…what if you could change pasta or potatoes into a food that, to the body, acts much more like fibre? Well, it seems you can. Cooking pasta and then cooling it down changes the structure of the pasta, turning it into something that is called “resistant starch.”
According to the report, the advantages of this are:
- Smaller rise in blood sugar
- More pre-biotics to feed the good bacteria in your gut
- Fewer calories absorbed.
But this gets better…
Curious but doubtful as to whether reheating the pasta would retain the benefits of cooling, the BBC asked a couple doctors to conduct a small experiment with nine participants. They tested eating the pasta original hot, after it was chilled, and chilled then reheated, testing the changes in their blood sugar several times. The results?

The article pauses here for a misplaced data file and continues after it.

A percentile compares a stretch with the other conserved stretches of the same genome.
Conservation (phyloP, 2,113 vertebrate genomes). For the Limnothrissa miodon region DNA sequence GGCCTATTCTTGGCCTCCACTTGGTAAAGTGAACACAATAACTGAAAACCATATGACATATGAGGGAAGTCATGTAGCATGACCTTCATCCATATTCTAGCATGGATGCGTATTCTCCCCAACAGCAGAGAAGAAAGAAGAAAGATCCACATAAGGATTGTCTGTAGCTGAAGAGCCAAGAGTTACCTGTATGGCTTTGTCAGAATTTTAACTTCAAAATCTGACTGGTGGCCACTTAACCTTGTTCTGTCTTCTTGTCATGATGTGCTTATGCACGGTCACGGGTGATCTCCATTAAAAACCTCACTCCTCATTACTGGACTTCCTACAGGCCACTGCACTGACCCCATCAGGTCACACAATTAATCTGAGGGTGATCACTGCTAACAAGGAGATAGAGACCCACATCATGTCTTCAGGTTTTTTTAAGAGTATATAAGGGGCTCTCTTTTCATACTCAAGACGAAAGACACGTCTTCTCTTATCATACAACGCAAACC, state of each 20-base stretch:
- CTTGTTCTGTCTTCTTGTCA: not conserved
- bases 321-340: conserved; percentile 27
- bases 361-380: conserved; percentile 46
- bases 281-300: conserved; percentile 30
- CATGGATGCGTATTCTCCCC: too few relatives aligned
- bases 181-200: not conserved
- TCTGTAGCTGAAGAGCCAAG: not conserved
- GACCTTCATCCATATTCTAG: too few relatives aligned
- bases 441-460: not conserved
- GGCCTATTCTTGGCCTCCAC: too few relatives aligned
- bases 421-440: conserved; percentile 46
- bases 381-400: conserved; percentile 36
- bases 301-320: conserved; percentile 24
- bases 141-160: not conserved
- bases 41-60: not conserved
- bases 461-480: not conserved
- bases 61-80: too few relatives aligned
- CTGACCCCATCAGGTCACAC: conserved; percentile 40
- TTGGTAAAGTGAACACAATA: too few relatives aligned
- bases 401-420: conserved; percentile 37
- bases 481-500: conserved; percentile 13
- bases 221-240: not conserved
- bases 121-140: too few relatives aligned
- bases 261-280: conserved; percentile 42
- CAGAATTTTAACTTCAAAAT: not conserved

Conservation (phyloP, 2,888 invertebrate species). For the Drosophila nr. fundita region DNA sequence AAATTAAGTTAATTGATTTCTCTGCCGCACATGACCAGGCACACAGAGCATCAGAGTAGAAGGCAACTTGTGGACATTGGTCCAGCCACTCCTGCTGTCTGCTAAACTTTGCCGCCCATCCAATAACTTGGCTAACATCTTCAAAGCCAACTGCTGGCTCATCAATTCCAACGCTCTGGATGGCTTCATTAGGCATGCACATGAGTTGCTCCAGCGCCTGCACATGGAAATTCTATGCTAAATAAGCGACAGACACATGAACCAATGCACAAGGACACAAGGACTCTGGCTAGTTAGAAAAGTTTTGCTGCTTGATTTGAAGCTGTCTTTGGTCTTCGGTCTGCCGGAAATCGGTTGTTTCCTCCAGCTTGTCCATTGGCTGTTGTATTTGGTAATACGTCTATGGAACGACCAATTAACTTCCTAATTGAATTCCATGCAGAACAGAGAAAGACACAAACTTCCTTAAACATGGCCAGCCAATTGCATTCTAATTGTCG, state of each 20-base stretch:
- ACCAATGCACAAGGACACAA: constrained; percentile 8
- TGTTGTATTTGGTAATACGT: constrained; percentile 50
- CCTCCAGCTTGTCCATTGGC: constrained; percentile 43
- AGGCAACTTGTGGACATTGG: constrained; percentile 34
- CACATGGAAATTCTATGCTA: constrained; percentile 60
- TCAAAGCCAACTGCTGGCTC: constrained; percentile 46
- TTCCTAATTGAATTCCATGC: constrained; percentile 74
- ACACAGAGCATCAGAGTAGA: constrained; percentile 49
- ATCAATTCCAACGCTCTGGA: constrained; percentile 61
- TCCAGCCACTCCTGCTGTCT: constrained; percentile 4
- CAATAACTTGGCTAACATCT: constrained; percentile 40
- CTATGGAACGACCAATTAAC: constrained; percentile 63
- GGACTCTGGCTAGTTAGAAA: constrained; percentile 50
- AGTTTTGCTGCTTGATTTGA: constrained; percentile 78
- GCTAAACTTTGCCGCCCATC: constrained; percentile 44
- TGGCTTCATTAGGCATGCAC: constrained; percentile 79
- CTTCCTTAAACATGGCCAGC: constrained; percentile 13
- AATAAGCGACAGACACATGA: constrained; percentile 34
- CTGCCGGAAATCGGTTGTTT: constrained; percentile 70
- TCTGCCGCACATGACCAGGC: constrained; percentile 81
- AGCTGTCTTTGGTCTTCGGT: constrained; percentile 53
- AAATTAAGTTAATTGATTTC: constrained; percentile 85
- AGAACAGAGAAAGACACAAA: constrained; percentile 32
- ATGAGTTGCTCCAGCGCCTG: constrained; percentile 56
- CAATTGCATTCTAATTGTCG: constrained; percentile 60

Just as expected, eating cold pasta led to a smaller spike in blood glucose and insulin than eating freshly boiled pasta had.
But then we found something that we really didn’t expect – cooking, cooling and then reheating the pasta had an even more dramatic effect. Or, to be precise, an even smaller effect on blood glucose.
In fact, it reduced the rise in blood glucose by 50%.
This certainly suggests that reheating the pasta made it into an even more “resistant starch.” It’s an extraordinary result and one never measured before.
At least one of the doctors will be continuing the research on a more scientific level, to see whether adding resistant starch to one’s diet can improve some of the blood results associated with diabetes.
This doesn’t mean you can pig out on big bowls of spaghetti, but it does make that leftover lasagna a little more guilt free!